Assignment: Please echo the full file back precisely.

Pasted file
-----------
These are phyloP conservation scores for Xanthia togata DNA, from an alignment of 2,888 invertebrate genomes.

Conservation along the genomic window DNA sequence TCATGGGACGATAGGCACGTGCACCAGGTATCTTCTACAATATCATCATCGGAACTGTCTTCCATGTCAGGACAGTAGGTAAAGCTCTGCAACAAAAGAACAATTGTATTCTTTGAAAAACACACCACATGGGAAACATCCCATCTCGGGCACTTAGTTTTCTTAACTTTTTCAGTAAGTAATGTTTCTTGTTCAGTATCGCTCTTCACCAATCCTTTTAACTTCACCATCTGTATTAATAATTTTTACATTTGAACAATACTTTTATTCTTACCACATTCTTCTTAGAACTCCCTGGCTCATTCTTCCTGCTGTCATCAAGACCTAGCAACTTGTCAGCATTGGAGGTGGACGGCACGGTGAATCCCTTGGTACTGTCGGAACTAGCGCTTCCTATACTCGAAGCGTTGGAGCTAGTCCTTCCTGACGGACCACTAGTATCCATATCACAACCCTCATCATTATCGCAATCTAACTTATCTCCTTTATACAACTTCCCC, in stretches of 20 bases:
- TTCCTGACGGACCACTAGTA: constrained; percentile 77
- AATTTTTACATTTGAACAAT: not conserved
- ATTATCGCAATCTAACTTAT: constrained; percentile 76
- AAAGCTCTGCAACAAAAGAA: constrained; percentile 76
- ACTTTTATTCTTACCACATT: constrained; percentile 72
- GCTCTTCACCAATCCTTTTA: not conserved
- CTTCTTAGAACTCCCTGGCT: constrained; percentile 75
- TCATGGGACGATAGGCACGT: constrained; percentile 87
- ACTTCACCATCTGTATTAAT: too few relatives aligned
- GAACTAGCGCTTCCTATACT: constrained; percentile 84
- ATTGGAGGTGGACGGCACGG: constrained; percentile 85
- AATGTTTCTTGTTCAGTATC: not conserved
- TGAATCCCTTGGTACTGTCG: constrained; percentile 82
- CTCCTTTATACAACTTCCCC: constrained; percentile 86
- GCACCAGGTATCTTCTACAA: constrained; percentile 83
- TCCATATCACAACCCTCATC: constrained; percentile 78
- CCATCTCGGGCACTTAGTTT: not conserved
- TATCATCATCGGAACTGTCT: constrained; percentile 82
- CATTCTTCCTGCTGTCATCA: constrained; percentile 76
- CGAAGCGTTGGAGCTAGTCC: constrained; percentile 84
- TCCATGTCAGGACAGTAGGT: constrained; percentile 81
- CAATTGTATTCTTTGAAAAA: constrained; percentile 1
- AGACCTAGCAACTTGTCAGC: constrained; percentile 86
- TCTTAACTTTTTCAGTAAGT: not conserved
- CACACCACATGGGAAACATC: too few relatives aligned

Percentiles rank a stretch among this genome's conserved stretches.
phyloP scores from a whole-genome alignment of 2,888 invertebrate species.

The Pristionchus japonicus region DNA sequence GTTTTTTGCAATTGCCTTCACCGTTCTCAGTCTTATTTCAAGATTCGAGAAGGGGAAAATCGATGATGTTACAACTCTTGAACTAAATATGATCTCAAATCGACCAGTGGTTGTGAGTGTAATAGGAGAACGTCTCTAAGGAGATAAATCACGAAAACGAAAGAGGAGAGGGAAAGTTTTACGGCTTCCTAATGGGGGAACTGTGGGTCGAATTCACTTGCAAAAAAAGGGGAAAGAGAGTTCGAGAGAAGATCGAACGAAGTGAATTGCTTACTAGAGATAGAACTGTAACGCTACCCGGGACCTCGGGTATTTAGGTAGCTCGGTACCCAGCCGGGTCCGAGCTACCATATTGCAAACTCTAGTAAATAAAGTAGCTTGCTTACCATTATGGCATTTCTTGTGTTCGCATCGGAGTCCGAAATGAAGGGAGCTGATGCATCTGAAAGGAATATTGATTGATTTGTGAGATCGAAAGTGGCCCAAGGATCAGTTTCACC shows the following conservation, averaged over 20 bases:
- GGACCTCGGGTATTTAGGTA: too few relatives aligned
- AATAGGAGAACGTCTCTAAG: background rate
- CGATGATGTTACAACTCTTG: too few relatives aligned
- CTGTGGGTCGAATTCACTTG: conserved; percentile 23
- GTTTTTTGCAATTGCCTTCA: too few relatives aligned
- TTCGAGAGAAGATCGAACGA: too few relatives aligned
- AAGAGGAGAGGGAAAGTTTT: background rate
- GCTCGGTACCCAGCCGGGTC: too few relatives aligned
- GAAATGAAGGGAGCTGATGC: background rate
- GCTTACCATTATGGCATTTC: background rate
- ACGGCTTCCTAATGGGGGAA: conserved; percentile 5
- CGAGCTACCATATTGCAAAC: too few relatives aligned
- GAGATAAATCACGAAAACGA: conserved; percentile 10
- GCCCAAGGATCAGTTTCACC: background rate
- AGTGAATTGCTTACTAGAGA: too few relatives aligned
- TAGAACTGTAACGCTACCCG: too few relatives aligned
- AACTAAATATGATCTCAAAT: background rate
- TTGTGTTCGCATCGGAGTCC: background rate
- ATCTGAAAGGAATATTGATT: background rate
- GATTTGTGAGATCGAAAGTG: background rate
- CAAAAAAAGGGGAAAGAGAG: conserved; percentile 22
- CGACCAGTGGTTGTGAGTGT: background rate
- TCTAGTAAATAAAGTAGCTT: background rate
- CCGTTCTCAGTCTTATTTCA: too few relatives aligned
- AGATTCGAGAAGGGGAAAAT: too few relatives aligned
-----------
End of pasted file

These are phyloP conservation scores for Xanthia togata DNA, from an alignment of 2,888 invertebrate genomes.

Conservation along the genomic window DNA sequence TCATGGGACGATAGGCACGTGCACCAGGTATCTTCTACAATATCATCATCGGAACTGTCTTCCATGTCAGGACAGTAGGTAAAGCTCTGCAACAAAAGAACAATTGTATTCTTTGAAAAACACACCACATGGGAAACATCCCATCTCGGGCACTTAGTTTTCTTAACTTTTTCAGTAAGTAATGTTTCTTGTTCAGTATCGCTCTTCACCAATCCTTTTAACTTCACCATCTGTATTAATAATTTTTACATTTGAACAATACTTTTATTCTTACCACATTCTTCTTAGAACTCCCTGGCTCATTCTTCCTGCTGTCATCAAGACCTAGCAACTTGTCAGCATTGGAGGTGGACGGCACGGTGAATCCCTTGGTACTGTCGGAACTAGCGCTTCCTATACTCGAAGCGTTGGAGCTAGTCCTTCCTGACGGACCACTAGTATCCATATCACAACCCTCATCATTATCGCAATCTAACTTATCTCCTTTATACAACTTCCCC, in stretches of 20 bases:
- TTCCTGACGGACCACTAGTA: constrained; percentile 77
- AATTTTTACATTTGAACAAT: not conserved
- ATTATCGCAATCTAACTTAT: constrained; percentile 76
- AAAGCTCTGCAACAAAAGAA: constrained; percentile 76
- ACTTTTATTCTTACCACATT: constrained; percentile 72
- GCTCTTCACCAATCCTTTTA: not conserved
- CTTCTTAGAACTCCCTGGCT: constrained; percentile 75
- TCATGGGACGATAGGCACGT: constrained; percentile 87
- ACTTCACCATCTGTATTAAT: too few relatives aligned
- GAACTAGCGCTTCCTATACT: constrained; percentile 84
- ATTGGAGGTGGACGGCACGG: constrained; percentile 85
- AATGTTTCTTGTTCAGTATC: not conserved
- TGAATCCCTTGGTACTGTCG: constrained; percentile 82
- CTCCTTTATACAACTTCCCC: constrained; percentile 86
- GCACCAGGTATCTTCTACAA: constrained; percentile 83
- TCCATATCACAACCCTCATC: constrained; percentile 78
- CCATCTCGGGCACTTAGTTT: not conserved
- TATCATCATCGGAACTGTCT: constrained; percentile 82
- CATTCTTCCTGCTGTCATCA: constrained; percentile 76
- CGAAGCGTTGGAGCTAGTCC: constrained; percentile 84
- TCCATGTCAGGACAGTAGGT: constrained; percentile 81
- CAATTGTATTCTTTGAAAAA: constrained; percentile 1
- AGACCTAGCAACTTGTCAGC: constrained; percentile 86
- TCTTAACTTTTTCAGTAAGT: not conserved
- CACACCACATGGGAAACATC: too few relatives aligned

Percentiles rank a stretch among this genome's conserved stretches.
phyloP scores from a whole-genome alignment of 2,888 invertebrate species.

The Pristionchus japonicus region DNA sequence GTTTTTTGCAATTGCCTTCACCGTTCTCAGTCTTATTTCAAGATTCGAGAAGGGGAAAATCGATGATGTTACAACTCTTGAACTAAATATGATCTCAAATCGACCAGTGGTTGTGAGTGTAATAGGAGAACGTCTCTAAGGAGATAAATCACGAAAACGAAAGAGGAGAGGGAAAGTTTTACGGCTTCCTAATGGGGGAACTGTGGGTCGAATTCACTTGCAAAAAAAGGGGAAAGAGAGTTCGAGAGAAGATCGAACGAAGTGAATTGCTTACTAGAGATAGAACTGTAACGCTACCCGGGACCTCGGGTATTTAGGTAGCTCGGTACCCAGCCGGGTCCGAGCTACCATATTGCAAACTCTAGTAAATAAAGTAGCTTGCTTACCATTATGGCATTTCTTGTGTTCGCATCGGAGTCCGAAATGAAGGGAGCTGATGCATCTGAAAGGAATATTGATTGATTTGTGAGATCGAAAGTGGCCCAAGGATCAGTTTCACC shows the following conservation, averaged over 20 bases:
- GGACCTCGGGTATTTAGGTA: too few relatives aligned
- AATAGGAGAACGTCTCTAAG: background rate
- CGATGATGTTACAACTCTTG: too few relatives aligned
- CTGTGGGTCGAATTCACTTG: conserved; percentile 23
- GTTTTTTGCAATTGCCTTCA: too few relatives aligned
- TTCGAGAGAAGATCGAACGA: too few relatives aligned
- AAGAGGAGAGGGAAAGTTTT: background rate
- GCTCGGTACCCAGCCGGGTC: too few relatives aligned
- GAAATGAAGGGAGCTGATGC: background rate
- GCTTACCATTATGGCATTTC: background rate
- ACGGCTTCCTAATGGGGGAA: conserved; percentile 5
- CGAGCTACCATATTGCAAAC: too few relatives aligned
- GAGATAAATCACGAAAACGA: conserved; percentile 10
- GCCCAAGGATCAGTTTCACC: background rate
- AGTGAATTGCTTACTAGAGA: too few relatives aligned
- TAGAACTGTAACGCTACCCG: too few relatives aligned
- AACTAAATATGATCTCAAAT: background rate
- TTGTGTTCGCATCGGAGTCC: background rate
- ATCTGAAAGGAATATTGATT: background rate
- GATTTGTGAGATCGAAAGTG: background rate
- CAAAAAAAGGGGAAAGAGAG: conserved; percentile 22
- CGACCAGTGGTTGTGAGTGT: background rate
- TCTAGTAAATAAAGTAGCTT: background rate
- CCGTTCTCAGTCTTATTTCA: too few relatives aligned
- AGATTCGAGAAGGGGAAAAT: too few relatives aligned